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Tropentag, September 20 - 22, 2017 in Bonn

"Future Agriculture: Social-ecological transitions and bio-cultural shifts"

The Importance of Organic Fertilisation and Perennial Crops for Land Degradation Neutrality

Moritz Nabel1, Silvia Schrey1, Vicky Temperton2, Robert Koller1, Ulrich Schurr1, Nicolai David Jablonowski1

1Forschungszentrum Juelich GmbH, Inst. of Bio- and Geosciences: Plant Sci., Germany
2Leuphana University, Lüneburg, Institute of Ecology, Germany


By 2050, agriculture needs to provide food and energy for 9 billion people. At the same time, agriculture is losing huge areas due to soil degradation. Within the UN sustainable development goals, land degradation neutrality indicates a key element to face this challenge. We propose a cropping system that aims to increase soil fertility of degraded and marginal sites and increases their potential for biomass production. For improved agricultural practice on degraded and marginal soils, we combine perennial biomass crops, legume intercropping and organic fertilisation. Following the idea of a closed nutrient loop, we do not only reapply nutrients but also use the carbon share of the organic fertilisation as a soil amendment, increasing soil fertility over time, allowing sustainable plant biomass production.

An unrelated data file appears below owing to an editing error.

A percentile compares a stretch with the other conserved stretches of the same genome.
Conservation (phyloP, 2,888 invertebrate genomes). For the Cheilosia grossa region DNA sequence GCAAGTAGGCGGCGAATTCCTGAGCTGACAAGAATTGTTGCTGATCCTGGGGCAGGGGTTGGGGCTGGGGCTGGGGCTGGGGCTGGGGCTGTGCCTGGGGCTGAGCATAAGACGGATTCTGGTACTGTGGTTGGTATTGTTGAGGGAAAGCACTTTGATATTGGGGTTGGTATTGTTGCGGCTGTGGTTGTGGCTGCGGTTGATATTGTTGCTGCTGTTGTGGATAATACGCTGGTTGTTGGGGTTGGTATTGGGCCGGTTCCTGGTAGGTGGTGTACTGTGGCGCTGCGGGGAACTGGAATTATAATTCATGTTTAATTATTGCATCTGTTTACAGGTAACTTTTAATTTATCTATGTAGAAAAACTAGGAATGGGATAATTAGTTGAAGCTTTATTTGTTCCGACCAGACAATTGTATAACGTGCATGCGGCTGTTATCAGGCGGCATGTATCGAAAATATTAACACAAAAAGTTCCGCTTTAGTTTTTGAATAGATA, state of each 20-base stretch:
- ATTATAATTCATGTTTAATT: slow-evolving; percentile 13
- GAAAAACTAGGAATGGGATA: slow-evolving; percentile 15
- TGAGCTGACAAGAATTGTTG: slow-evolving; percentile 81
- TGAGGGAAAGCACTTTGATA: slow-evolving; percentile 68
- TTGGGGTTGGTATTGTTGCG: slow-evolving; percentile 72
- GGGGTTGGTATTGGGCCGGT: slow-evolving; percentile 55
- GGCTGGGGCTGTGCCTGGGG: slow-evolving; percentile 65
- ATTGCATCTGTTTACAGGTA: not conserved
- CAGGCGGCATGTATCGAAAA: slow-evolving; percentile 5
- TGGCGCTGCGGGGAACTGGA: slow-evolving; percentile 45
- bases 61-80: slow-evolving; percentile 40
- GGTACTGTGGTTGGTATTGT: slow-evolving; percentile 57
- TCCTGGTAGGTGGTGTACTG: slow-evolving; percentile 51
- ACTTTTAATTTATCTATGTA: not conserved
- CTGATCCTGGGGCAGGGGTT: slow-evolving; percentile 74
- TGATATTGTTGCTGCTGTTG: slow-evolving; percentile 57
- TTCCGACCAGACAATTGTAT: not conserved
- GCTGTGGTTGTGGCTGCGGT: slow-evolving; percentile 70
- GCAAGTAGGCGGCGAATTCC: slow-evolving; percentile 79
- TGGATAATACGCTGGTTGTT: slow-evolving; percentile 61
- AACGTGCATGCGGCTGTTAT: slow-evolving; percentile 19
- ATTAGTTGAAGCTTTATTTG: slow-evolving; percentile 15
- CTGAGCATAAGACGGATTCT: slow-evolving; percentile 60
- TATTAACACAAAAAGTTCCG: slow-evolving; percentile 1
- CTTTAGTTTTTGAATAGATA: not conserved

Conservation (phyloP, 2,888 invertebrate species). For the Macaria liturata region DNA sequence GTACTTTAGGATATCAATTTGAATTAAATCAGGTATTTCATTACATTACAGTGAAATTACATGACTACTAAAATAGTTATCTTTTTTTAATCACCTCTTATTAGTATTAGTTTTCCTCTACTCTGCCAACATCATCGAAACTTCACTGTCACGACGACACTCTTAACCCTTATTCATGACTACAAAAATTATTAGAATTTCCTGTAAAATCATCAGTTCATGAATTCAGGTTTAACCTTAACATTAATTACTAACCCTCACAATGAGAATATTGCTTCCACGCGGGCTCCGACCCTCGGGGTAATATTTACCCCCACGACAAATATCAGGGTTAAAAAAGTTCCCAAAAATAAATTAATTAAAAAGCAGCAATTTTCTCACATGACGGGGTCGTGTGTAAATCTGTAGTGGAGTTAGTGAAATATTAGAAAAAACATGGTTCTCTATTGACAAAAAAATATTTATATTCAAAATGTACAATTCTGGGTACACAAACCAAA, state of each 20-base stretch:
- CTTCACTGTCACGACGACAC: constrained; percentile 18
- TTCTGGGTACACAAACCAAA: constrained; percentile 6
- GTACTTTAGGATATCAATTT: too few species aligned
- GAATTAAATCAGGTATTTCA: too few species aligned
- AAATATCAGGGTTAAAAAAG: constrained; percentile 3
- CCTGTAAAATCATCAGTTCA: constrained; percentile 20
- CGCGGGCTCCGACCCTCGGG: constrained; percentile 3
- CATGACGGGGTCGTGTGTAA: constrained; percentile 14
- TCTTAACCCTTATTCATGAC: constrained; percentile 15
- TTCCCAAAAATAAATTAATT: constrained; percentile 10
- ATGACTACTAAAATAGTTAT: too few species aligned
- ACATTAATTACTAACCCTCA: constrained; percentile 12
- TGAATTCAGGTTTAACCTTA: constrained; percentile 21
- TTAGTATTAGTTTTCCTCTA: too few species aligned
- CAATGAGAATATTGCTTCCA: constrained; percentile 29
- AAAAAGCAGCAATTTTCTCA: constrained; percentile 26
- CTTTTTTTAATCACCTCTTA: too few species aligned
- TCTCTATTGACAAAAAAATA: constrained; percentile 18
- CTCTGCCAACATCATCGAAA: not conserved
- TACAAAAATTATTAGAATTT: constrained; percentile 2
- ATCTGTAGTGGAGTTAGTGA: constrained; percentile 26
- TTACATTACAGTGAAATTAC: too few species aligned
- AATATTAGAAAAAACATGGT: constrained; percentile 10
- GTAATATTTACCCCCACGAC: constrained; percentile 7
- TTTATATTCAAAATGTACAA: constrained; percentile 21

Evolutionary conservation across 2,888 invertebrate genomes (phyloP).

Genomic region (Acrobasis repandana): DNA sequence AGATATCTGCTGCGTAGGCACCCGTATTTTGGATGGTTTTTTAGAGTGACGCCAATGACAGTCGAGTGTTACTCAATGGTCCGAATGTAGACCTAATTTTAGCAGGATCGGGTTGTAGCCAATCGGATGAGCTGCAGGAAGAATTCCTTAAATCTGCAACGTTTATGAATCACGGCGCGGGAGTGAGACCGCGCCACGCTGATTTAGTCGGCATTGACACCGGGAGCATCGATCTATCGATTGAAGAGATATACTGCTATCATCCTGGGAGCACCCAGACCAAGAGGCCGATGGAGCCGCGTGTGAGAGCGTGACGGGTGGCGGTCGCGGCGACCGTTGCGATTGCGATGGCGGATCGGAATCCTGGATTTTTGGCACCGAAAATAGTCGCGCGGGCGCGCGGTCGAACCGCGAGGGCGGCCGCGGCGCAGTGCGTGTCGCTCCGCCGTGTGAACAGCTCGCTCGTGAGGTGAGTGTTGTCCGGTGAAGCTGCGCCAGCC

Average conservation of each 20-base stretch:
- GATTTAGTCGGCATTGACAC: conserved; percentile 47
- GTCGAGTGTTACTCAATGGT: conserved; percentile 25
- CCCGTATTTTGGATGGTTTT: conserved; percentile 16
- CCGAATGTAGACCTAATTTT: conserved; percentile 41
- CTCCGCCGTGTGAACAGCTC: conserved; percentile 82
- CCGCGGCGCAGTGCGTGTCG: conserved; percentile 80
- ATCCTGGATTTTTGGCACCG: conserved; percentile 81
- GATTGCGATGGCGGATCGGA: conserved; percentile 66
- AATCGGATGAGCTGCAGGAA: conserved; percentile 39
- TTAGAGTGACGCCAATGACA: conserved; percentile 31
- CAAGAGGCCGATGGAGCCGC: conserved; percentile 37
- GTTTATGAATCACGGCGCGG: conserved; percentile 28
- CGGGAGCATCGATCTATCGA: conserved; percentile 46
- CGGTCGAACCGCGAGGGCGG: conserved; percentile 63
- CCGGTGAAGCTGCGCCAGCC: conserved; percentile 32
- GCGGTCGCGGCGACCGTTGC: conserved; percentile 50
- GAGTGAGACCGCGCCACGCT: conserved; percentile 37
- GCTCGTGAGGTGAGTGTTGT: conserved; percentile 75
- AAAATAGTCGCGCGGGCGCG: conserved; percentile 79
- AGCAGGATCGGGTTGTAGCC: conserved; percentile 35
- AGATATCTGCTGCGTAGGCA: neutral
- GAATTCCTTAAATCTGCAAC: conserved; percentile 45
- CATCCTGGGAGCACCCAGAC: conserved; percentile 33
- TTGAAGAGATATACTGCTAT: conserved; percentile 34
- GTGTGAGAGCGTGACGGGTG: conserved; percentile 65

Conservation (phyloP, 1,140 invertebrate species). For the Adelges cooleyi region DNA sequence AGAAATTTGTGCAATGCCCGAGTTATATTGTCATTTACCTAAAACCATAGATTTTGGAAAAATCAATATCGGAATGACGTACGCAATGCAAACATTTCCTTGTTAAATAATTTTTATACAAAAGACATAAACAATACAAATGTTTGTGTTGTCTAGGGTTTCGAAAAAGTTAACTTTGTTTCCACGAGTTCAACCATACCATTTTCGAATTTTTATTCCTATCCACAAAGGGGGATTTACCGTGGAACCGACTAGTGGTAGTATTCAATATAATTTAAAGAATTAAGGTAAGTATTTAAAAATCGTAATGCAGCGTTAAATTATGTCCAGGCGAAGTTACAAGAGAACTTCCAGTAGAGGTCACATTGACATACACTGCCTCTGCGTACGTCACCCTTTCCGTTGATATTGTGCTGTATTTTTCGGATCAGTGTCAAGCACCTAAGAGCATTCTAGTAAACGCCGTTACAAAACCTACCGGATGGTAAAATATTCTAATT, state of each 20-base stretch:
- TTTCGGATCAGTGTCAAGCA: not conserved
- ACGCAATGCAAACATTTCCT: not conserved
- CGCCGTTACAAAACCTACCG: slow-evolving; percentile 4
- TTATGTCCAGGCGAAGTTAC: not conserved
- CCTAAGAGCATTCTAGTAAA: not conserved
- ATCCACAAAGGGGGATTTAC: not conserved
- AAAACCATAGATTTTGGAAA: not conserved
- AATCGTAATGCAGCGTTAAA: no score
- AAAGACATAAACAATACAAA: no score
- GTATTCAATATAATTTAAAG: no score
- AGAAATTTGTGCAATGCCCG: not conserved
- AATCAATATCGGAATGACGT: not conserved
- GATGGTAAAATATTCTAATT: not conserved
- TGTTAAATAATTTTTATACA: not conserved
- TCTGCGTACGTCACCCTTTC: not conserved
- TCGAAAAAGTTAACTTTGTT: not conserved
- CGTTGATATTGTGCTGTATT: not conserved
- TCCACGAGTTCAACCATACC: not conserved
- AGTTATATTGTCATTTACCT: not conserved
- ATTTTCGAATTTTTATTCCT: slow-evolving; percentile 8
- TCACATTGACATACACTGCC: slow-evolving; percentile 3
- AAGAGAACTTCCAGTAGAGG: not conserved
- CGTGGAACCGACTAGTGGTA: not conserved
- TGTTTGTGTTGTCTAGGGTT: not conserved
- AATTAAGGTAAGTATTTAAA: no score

We present results of a three-year outdoor mesocosm experiment testing the perennial energy crop Sida hermaphrodita grown on marginal substrate with three kinds of fertilisation (biogas digestate, mineral NPK, and unfertilised control) in combination with legume intercropping. After three years, organic fertilisation (biogas digestate) reduced the nitrate concentration in leachate and increased the soil carbon content when compared to mineral fertilisation (NPK). On marginal substrate biomass yields of Sida were 25% higher when fertilised organically, compared to mineral fertiliser. Further, we show that intercropped legume Medicago sativa fixed large amounts of N, especially when fertilised organically, whereas mineral fertilisation suppressed biological nitrogen fixation.
We conclude that the perennial energy crop Sida hermaphrodita in combination with organic fertilisation and legume intercropping has great potential to increase and restore the soil fertility of degraded and marginal soils, produce substantial biomass yields and thus contribute to the goals of land degradation neutrality.

Keywords: Marginal and degraded land, organic fertilisation, perennial biomass crops

Contact Address: Moritz Nabel, Forschungszentrum Juelich GmbH, Institute of Bio- and Geosciences IBG-2: Plant Sciences, 52425 Jülich, Germany, e-mail: m.nabel@fz-juelich.de

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